A very Merry and Blessed Christmas to all of you!
A very Merry and Blessed Christmas to all of you!
I have always enjoyed reading the Scriptures during the Advent season as they are so uplifting and a delight to the soul. Last week in one of the daily readings was the genealogy of Jesus in Mt 1: 1-17. It is one of those readings which is a bit long and has a lot of information but seems pretty boring. Boring if you don’t know the back story behind it all. Once you find that out, a whole new perspective comes into view! Which is why it is so important read the Scriptures and other religious writings outside of what you see and hear at Sunday Mass once a week. There are a wealth of resources in our Church of 2,000 years including the Word Among Us publication, the National Catholic Register newspaper and the Eternal Word Television Network (EWTN) just to name a few.
Getting back to the genealogy of Jesus, one discovers a big mix of bad apples in the family tree! For example, Jacob, a deceiver and thief; Rahab, a prostitute; King David, a murderer and adulterer; King Manasseh, an idolater and King Ahaz who did everything God had told him not to do!
So, what does this have to do with the title of this blog post (which is a bit edgy)? The inspiration comes from the meditation in Word Among Us for December 17th which is included below.
DAILY MEDITATION: MATTHEW 1:1-17
The genealogy of Jesus Christ, the son of David, the son of Abraham. (Matthew 1:1)
A family of liars, adulterers, murderers, fornicators, connivers, and blasphemers. What a miserable lot! And yet the most famous member of this family tree isn’t known for some gross sin or heinous crime. Quite the opposite, in fact. He is God become man, Jesus Christ, our Savior.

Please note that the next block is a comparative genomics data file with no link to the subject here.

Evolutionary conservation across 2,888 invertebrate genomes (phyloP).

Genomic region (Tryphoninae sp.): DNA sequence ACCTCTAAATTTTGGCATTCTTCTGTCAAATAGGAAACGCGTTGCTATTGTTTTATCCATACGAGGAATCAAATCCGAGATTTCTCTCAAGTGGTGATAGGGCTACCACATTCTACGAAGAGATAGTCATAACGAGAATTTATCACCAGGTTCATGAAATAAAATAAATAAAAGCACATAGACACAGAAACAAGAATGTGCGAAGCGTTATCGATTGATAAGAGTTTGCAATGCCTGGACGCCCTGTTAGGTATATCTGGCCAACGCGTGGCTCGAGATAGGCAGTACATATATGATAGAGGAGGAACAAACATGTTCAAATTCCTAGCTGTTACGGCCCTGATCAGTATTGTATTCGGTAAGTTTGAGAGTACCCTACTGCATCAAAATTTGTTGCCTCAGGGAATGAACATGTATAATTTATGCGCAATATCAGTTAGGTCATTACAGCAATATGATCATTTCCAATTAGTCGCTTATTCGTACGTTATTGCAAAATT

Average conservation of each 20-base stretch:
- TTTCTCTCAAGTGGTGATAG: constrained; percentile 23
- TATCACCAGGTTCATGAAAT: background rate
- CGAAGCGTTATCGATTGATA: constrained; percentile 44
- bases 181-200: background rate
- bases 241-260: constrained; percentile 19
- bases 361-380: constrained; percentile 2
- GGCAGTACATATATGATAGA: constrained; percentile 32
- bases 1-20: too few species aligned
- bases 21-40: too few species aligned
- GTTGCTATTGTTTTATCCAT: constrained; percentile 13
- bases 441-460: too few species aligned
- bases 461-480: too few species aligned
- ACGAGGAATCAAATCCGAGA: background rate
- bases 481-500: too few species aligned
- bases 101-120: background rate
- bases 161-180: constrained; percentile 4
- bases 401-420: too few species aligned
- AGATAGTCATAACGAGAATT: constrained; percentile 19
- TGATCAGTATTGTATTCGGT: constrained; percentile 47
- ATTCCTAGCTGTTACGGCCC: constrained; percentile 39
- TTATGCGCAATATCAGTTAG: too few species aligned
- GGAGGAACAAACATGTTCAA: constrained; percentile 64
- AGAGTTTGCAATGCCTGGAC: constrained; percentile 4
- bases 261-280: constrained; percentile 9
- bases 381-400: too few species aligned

Why do you think God chose such a rogues’ gallery of ancestors for his Son? Is this the best he could come up with? Well, in a sense, yes! No matter how good any family may look on paper, they are still fallen, imperfect human beings.
Centuries of biblical history have shown us that God doesn’t usually choose the bravest or the strongest or even the holiest people to fulfill his plan. He chooses ordinary, sinful people. And so Jesus was born into an imperfect line—but a line that was made holy by God’s grace. That wasn’t a problem for God though. He can work with anything. In fact, it delights him to fill us, cracked and leaky vessels though we are, with his love.
Do you feel unworthy of being part of God’s plan? You’re right, you are! We all are. But however spotty our personal history or family tree may be, it doesn’t keep the Lord from offering us a new identity as his sons and daughters. All who are baptized into Christ are grafted into a spotless lineage and given the grace to grow into their new inheritance.
God redeemed a line of misfits and miscreants with his power. And he used this family as an important part of his plan. He is ready to do the same for you. You are more than able to bring Christ into the world, just as David, Solomon, Moses, and all the others did.
So come to the Lord and ask him to show you his plans for you. Does he want you to bring Christ to someone in your life? Will you let him renew your zeal for sharing the good news? Always remember that you are part of a royal line, and nothing is impossible for God!
“Father, help me to take up my role in your plan. Unworthy though I am, let me be your light to the world!”